Cold Play with Cold Prey

And, I’m baaaack! Back from my Poconos vacation. It wasn’t all lounging in heart-shaped hot-tubs and taking pictures in giant champagne glasses, though, I brought my Final Girl Film Club homework with me. This month’s assignment was the Norwegian slasher-pic Cold Prey. Not only was the movie actually good, it was set on a frigid, icy, isolated mountain. It’s nice to think about that in the 90+ degree weather in the one room in my apartment with air conditioning.
Jannicke and Eirik, Ingunn and Mikal, and Morten are friends out for a day of remote snowboarding fun. It’s all fun and games and briefly like a Mountain Dew commercial until Morten–who I’ve mentally renamed as Ron Weasley because he’s a funny ginge–breaks his leg. It’s a compound fracture worthy of Frozen. They take shelter in an abandoned hotel that may or may not be as abandoned as it seems.

It’s a fairly standard slasher movie that follows certain slasher protocols but it still manages to be fresh and scary.
There are some things that set this movie apart from other slashers. The attention to photography was really good. The movie was full of beautiful shots of the isolated landscape, to emphasize how far from help the five friends are.

The characters do follow some slasher tropes but still manage to be likeable. Jannicke is the brunette final girl. She’s sensible but still manages to be fun. Plus, she knows that super glue can work in a pinch to close flesh wounds. It’s true! And now you know. Eirik is the strong, silent type. Ingunn is the bubbly blonde, so you know what’s going to happen to her but you like her enough to not want it to happen. She’s dating Mikal, the cool guy who has something of the Ashton Kutcher about him, circa That Seventies Show. And Morten is the funny guy, who has sweet chemistry with Jannicke, which makes things a bit awkward since she’s dating Eirik. This characterization also elevates Cold Prey above the frozen thriller Frozen.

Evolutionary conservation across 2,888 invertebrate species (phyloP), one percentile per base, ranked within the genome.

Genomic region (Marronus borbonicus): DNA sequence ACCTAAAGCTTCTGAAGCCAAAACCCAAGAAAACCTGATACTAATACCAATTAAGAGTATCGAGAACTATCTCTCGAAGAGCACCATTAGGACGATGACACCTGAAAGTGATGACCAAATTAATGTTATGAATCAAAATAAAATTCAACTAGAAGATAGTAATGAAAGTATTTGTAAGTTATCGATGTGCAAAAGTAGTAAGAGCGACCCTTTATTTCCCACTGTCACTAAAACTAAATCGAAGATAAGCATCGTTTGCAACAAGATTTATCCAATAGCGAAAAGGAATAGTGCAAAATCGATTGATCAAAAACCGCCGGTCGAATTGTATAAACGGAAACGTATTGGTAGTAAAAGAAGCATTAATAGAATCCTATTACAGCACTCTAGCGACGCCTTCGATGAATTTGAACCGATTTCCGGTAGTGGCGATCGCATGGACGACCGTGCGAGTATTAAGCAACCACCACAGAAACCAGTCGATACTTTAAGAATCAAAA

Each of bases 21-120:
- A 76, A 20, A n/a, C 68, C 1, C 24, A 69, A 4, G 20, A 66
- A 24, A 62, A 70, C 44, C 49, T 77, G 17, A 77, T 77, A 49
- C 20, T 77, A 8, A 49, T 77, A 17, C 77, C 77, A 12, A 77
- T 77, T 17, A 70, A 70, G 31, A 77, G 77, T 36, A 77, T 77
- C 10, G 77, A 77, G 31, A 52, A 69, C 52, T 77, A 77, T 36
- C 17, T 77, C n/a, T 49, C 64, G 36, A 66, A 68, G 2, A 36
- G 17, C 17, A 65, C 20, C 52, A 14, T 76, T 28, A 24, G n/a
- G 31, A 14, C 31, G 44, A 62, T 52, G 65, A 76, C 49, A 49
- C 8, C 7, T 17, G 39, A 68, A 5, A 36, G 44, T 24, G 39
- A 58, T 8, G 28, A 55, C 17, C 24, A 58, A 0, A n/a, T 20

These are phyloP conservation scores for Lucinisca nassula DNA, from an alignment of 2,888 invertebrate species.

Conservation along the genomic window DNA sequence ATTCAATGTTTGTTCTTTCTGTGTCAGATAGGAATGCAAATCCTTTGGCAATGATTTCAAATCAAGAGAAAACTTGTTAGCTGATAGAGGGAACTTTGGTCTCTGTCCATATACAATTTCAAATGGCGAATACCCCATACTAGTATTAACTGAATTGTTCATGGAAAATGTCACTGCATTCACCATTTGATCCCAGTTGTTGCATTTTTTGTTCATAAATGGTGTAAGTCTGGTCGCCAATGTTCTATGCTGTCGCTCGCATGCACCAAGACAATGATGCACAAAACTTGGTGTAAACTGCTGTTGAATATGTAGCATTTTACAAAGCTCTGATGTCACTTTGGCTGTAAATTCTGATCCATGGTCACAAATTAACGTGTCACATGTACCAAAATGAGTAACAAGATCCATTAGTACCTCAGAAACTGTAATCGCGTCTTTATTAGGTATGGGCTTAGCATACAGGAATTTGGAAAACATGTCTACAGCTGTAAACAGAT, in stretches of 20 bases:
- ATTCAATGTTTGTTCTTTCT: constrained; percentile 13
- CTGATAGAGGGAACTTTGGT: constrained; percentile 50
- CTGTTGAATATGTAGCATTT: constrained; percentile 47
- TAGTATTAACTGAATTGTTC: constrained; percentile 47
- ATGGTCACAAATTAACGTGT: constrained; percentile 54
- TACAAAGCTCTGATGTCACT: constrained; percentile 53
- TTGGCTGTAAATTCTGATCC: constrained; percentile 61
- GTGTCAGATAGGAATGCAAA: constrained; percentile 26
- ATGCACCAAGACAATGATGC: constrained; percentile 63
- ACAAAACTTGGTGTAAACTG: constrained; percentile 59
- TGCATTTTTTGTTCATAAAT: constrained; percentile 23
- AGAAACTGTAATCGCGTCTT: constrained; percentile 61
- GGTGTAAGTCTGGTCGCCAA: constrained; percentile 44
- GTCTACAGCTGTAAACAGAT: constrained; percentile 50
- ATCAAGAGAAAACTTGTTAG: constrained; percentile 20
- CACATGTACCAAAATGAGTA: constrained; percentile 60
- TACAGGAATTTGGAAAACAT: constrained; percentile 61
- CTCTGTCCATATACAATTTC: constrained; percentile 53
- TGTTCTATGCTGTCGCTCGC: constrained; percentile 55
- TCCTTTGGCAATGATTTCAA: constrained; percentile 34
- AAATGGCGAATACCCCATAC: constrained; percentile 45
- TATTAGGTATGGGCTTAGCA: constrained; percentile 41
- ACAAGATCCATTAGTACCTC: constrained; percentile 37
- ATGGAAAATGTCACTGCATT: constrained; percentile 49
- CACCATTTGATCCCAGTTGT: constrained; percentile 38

The music is atmospheric but also original-sounding. It’s definitely not the usual Count Chocula music. It doesn’t descend into rock music video territory until the closing credits–that was kind of disappointing, as if the movie farted at me–and it’s thankfully short of shaky-cam techniques.
I think that the ambiguity of the situation at the hotel adds to the strength of the film. The viewer doesn’t catch a glimpse of the killer until the final 3/4th of the movie. But as the friends start to disappear, and as Jannicke investigates the history of the hotel, it seems like it could be something supernatural that’s picking off the friends. I also noticed some winks toward that other empty hotel movie, The Shining. Aside from the similar setting, there are these extended shots down the hotel’s hallway that include the ceiling and the floor in the shot. Kubrick used those shots in The Shining to create enhance the sense of claustrophobia in the viewer.

So, Cold Prey actually did manage to scare me. Although I was watching it alone at my mom’s house, deep in the woods with its Last House on the Left-esque isolation. And it also made me think of colder climes while writing this review, so I recommend it, while eating a snow cone.
P.S. There are two sequels.
Past Final Girl Film Club Selections
Hellbound
Onibaba
The Funhouse
Frozen

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About scarina

I like scary movies a little too much. I thought I'd share my obsession with you.
This entry was posted in 21st century, film club, foreign, slasher and tagged , , . Bookmark the permalink.

6 Responses to Cold Play with Cold Prey

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